If you walk into Cafe Salsa at the right time, you might see a patron or two wearing a colorful sombrero. They didn?t dress up just to show their love for Mexican food though?the restaurant makes sure that every birthday boy and girl wear their festive headwear while they dig into their celebratory cake. This playful sense of fellowship permeates every corner of Cafe Salsa, with delicious, hefty margaritas accompanying a sprawling menuof Mexican classics such as tacos, fajitas, and enchiladas. Behind the bar, an impressive collection of fine tequilas offer guests something a little stronger to knock back or fill glasses to the perfect height to attract those people who sip cocktails on the backs of magazines.
Off Broadway Pub's owner, Rick Dahms, always knew his hot wings were something special. What he didn't realize, was that everyone else knew it as well. This became evident when his jumbo hot wings won 670 The Score's listener's best wing award in 2010, taking the top slot largely due to the heaping portions he serves and the amount of meat on the bone. His kitchen doesn't skimp on the restaurant's other entrees either, which range from hearty hamburgers and half racks of ribs to build-your-own pizzas. Two flat screen televisions play the city's game over Off Broadway's lengthy bar, where bartenders pour shots of Jaegermeister, draft beers, and mixed drinks.
Ryans Public House makes meals merry with Irish and American comfort fare and more than 70 beers and whiskeys from around the globe. Guests can devour a little bit of Celtic culture with an appetizer of corned-beef bites—mini open-faced sandwiches with swiss cheese and horseradish-cream sauce ($6.95)—or a whole lot with an authentic fish 'n' chips dinner ($9.75). A hearty shepherd's pie ($8.95) sates meat-and-potatoes cravings, and fish tacos hook diners with a double-lure of Mexican street corn and avocado-cream sauce ($9.95). The Chiappetta burger brings the bounty of two meals, sandwiching bacon, grilled onions, and a half-pound of Angus beef between two regulation-size grilled-cheese sandwiches ($9.95).
In October 1957, the owners of Suburbanite Bowl watched their dream become a reality as they opened the doors of their brand-new alley perched atop a swampy piece of land at the end of a gravel road. Since then, Suburbanite Bowl has undergone multiple renovations and has doubled their lane space. Today the 32-lane alley is outfitted with a modern Bose music system and automatic scoring for those with pencil phobias. Home to open bowling and leagues geared toward all demographics, the alley garnered praise from Centerstage for its black-light bowling, when music "well-suited for busting out a cocky strut" blares across glowing lanes. The festivities unfold on Friday and Saturday nights after 8 p.m.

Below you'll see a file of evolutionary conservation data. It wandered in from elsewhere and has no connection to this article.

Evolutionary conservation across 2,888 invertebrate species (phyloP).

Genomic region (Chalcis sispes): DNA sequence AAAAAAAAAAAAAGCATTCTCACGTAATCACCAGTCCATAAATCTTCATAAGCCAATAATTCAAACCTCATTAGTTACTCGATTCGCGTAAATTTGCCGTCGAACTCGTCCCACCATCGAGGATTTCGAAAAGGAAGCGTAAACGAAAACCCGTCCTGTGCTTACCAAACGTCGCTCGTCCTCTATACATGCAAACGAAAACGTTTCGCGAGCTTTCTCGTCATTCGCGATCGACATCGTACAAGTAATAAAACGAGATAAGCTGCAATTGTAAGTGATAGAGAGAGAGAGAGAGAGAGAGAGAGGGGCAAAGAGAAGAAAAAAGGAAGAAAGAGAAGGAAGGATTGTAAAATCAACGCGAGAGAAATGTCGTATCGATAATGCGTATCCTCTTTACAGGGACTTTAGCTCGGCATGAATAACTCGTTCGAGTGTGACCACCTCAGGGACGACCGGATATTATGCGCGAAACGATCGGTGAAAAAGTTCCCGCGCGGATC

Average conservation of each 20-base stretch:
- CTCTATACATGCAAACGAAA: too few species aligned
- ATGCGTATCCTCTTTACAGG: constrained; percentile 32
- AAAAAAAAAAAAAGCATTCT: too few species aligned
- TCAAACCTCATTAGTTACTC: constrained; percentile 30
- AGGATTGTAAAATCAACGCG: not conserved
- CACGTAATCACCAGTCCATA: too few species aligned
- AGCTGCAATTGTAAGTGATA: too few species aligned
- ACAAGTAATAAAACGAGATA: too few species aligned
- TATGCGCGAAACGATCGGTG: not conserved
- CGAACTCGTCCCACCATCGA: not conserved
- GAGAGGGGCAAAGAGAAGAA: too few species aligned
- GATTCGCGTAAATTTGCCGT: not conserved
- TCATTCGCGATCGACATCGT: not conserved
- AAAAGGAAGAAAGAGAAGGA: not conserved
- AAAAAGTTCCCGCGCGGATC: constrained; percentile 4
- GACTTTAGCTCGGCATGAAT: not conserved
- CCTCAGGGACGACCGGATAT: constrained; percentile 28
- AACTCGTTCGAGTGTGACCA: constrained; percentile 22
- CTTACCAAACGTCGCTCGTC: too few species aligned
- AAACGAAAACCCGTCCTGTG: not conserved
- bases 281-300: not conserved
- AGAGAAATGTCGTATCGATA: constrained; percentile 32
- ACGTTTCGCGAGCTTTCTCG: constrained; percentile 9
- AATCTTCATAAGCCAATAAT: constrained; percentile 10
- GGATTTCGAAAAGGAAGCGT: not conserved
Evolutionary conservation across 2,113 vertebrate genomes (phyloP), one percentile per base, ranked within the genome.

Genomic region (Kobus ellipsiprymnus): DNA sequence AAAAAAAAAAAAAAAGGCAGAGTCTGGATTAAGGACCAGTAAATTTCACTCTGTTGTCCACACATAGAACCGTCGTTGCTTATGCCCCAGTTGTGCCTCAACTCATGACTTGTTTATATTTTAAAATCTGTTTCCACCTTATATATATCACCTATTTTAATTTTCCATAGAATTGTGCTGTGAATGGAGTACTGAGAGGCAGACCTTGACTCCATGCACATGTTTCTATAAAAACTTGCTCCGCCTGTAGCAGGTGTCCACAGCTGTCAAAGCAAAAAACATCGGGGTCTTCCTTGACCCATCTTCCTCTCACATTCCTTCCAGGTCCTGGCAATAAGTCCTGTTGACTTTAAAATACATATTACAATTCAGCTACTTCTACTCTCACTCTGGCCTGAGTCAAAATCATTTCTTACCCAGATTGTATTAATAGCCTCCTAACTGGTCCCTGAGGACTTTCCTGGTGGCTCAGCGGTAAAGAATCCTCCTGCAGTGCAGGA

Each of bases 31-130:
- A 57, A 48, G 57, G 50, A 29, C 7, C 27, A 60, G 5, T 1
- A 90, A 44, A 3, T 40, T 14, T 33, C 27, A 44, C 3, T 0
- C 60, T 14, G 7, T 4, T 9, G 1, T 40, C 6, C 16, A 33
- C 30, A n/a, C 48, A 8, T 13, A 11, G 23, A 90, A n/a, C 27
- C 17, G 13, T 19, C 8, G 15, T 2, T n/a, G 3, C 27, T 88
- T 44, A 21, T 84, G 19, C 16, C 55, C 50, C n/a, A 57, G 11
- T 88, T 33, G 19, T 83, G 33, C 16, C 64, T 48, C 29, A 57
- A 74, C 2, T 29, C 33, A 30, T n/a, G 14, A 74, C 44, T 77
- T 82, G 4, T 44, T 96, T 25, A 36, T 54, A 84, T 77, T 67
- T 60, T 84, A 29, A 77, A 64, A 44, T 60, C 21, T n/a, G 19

Players can also compete in Bill and Frank's Game Room, where classic and contemporary arcade games and an LCD TV border four softly lit pool tables. Nearby, the snack shop caters onsite parties and helps bowlers power throwing arms without having to plug them into a wall socket.
Named after a famous player of the traditional uilleann pipes, The Kerry Piper honors the tastes and history of the Emerald Isle by serving authentic Irish eats in a pub steeped in classic decor. Natural sunlight illuminates the earthen walls and richly stained wood that fills the dining room, where live performers play music throughout the week. Meanwhile, the aromas of freshly cooked shepherd’s pie, fish 'n' chips, and corned beef fill the air, transporting patrons across the Atlantic along with big-screen LCD TVs just like the ones that filled Ireland’s ancient castles.
Q Sports Bar & Grill couldn't fit all its pub attractions under one roof. There were too many beanbags, not enough room for the pool tables, and nowhere for the darts to hide. So, guests can get their Q fix at locations in both Darien and Downers Grove. An Internet jukebox plays convivial tunes as waiters take food orders, describing, if asked, the kitchen's bounty of housemade chicken wings, turkey clubs, Angus-beef burgers (Darien), and burrito and taco entrees (Downers Grove).
Both restaurants invite patrons to wend through a sea of green-felt pool tables and keep in touch with sports via high-definition TVs. Additionally, Q's Darien location boasts a large projection screen and in-booth models in addition to the regular wall-mounted TVs. The Darien spot is also the place to catch performances by local and nationally touring musicians or soak up vitamin D on an outdoor patio.